Re: Getting out of the hobby

2016-10-16 Thread Jon Elson

On 10/15/2016 10:48 PM, Steven M Jones wrote:

On 10/15/2016 19:39, Chuck Guzis wrote:

My point blew right past you, apparently--yet I stated it as clearly as
I could.

I got your point, Chuck, one hundred percent. It's a depressing
perspective, but I acknowledge the truth of it in my own life. Almost
every day I'm reminded that nothing is as exciting as it used to be.

Well, I'm not sure.  In 1996 I built a laser photoplotter.  
See http://pico-systems.com/photoplot.html
for some description and a picture.  It ran on a Windows 3.1 
computer with an ISA bus DMA card.
I was still using it to make PC board artwork and stencils 
for solder paste up to 2014, but was worried the old PC 
would fail to boot someday.  The program that generated the 
raster image files was written in Turbo Pascal for Windows,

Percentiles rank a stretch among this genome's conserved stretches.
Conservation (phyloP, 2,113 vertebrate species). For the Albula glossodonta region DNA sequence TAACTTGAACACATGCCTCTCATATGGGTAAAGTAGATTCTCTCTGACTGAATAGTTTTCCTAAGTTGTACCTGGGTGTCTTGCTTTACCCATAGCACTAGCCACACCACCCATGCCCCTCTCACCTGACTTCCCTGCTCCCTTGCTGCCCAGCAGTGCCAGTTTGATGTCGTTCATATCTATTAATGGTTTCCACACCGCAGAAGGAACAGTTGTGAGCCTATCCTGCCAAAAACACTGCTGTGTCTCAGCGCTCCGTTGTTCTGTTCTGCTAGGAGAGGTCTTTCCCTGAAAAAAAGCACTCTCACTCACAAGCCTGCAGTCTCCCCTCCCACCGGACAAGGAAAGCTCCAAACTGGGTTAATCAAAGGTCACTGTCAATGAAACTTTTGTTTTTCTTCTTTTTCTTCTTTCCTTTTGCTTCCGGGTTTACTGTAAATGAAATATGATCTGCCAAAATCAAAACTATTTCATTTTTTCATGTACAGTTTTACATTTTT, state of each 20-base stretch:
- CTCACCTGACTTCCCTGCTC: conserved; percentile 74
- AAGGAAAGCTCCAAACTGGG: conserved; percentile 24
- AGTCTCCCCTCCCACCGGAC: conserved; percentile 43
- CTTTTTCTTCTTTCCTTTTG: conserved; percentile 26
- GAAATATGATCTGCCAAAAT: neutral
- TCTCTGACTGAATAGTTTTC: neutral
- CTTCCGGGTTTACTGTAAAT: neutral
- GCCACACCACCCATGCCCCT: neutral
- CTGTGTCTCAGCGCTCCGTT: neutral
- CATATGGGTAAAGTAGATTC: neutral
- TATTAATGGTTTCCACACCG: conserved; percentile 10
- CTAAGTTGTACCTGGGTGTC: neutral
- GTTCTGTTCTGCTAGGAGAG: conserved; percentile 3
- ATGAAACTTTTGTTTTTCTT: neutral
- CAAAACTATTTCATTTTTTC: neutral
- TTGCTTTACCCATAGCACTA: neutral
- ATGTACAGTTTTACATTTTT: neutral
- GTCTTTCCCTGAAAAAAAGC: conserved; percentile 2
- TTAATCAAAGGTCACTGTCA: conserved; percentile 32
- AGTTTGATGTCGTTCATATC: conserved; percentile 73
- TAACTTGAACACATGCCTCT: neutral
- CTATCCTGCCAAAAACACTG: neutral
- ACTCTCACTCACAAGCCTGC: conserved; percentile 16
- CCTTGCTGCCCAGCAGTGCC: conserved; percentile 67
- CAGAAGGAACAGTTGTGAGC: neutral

run under a virtual machine, and I was not sure I could 
recompile it, either.  I used fpc (Free Pascal Compiler) to 
recompile it and clean up a bunch of things, then wrote a 
program that used run-length compression to compress the 
raster file.  I got a Beagle Bone computer, and wrote some 
code for the PRU to uncompress the run-length encoding on 
the fly, and emulate the DMA card on the PC.  I got all this 
working in a matter of weeks, and felt REALLY good!  I 
haven't done that sort of software/hardware project in quite 
some time.


Jon


Re: Getting out of the hobby

2016-10-16 Thread Todd Goodman
* Jason Howe  [161014 10:15]:
[..SNIP..]
> Okay, I'll bite.   I'm in my mid-30's.  I've always loved older gear of 
> all types: A/V, computers, photographic, automotive, you name it.
> 
> For me, its the thrill of running something discarded or obsolete, 
> learning all I can about it, fixing it and then doing something useful 
> with it.
>